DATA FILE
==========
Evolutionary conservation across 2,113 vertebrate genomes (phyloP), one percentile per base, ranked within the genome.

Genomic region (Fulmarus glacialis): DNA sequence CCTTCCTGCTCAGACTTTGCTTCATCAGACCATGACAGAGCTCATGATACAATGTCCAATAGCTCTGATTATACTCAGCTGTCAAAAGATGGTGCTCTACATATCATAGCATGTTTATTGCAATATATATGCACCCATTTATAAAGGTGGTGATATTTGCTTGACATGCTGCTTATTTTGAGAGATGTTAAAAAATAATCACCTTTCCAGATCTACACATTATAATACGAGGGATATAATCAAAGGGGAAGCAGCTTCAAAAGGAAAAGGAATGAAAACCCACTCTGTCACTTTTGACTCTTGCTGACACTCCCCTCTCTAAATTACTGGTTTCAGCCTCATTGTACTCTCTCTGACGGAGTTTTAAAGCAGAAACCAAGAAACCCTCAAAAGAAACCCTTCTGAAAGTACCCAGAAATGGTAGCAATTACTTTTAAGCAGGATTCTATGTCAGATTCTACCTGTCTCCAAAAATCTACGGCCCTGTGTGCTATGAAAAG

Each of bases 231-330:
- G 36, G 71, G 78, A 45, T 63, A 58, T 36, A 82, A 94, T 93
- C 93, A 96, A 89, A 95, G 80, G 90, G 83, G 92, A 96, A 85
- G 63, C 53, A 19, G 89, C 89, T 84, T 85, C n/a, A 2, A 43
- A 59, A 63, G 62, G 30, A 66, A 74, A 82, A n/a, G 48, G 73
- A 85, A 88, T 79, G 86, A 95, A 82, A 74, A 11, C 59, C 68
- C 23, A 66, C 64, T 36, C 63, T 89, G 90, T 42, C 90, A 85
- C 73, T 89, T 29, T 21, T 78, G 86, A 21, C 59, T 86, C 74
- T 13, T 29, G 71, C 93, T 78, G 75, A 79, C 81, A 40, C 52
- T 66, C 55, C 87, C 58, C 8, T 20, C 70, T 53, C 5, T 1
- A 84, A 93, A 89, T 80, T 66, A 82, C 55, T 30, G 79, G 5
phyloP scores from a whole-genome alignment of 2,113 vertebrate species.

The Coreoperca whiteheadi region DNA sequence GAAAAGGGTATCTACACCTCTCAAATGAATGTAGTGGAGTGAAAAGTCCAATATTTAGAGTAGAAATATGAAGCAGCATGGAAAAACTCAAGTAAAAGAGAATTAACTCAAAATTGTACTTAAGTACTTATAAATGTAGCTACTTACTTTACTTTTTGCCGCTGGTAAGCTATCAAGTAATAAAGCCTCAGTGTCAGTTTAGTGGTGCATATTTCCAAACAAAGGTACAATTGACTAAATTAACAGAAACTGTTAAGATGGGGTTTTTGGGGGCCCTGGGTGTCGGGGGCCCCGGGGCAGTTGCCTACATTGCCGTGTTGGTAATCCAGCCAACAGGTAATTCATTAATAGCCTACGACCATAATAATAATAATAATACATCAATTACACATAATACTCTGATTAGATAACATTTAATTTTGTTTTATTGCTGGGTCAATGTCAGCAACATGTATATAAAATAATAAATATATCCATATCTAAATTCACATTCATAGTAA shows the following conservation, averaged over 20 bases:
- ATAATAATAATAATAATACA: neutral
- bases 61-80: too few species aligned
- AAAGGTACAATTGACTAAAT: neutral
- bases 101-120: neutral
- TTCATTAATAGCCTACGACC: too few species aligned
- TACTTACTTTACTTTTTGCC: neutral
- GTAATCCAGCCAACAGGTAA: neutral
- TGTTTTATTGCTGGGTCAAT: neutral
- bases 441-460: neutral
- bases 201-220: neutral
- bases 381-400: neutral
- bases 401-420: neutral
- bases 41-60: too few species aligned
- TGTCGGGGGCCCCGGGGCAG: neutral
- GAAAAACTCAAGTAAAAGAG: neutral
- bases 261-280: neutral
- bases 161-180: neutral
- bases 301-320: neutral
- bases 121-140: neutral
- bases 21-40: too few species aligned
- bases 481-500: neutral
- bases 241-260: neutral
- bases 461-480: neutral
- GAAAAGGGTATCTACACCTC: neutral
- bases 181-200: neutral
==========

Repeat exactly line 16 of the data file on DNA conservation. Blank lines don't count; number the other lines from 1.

- ATAATAATAATAATAATACA: neutral